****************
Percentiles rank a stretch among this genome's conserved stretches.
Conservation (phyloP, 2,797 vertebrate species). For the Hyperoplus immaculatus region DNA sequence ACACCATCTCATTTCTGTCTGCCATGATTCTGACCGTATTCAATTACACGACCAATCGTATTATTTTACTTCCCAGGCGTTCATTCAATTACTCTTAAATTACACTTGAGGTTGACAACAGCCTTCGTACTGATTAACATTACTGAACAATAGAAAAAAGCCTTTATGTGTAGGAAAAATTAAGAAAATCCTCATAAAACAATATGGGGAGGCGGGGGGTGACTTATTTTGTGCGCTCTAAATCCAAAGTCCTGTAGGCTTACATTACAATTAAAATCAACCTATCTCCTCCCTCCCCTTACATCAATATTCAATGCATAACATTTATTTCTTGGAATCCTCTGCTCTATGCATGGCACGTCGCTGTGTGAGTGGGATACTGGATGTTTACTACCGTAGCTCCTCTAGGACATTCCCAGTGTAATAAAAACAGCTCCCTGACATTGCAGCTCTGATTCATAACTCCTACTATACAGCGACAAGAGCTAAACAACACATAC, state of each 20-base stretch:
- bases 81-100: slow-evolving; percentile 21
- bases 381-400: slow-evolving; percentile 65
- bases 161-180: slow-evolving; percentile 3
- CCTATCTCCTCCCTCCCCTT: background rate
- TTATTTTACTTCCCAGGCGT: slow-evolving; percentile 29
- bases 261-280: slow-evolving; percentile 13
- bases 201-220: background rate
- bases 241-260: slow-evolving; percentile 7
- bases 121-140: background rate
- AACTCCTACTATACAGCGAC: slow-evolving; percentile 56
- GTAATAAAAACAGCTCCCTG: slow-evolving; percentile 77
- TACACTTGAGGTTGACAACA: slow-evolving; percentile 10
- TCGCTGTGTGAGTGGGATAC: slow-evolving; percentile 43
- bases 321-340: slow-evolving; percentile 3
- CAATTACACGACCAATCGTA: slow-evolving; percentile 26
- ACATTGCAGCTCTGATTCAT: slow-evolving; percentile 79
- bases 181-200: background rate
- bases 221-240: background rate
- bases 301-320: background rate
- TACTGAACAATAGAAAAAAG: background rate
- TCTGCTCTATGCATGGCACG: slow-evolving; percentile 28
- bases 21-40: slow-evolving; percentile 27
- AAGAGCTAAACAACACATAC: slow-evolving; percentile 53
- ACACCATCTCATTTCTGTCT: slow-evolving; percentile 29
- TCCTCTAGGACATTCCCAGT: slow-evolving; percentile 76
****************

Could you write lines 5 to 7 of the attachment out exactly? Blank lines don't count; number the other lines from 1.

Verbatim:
- bases 161-180: slow-evolving; percentile 3
- CCTATCTCCTCCCTCCCCTT: background rate
- TTATTTTACTTCCCAGGCGT: slow-evolving; percentile 29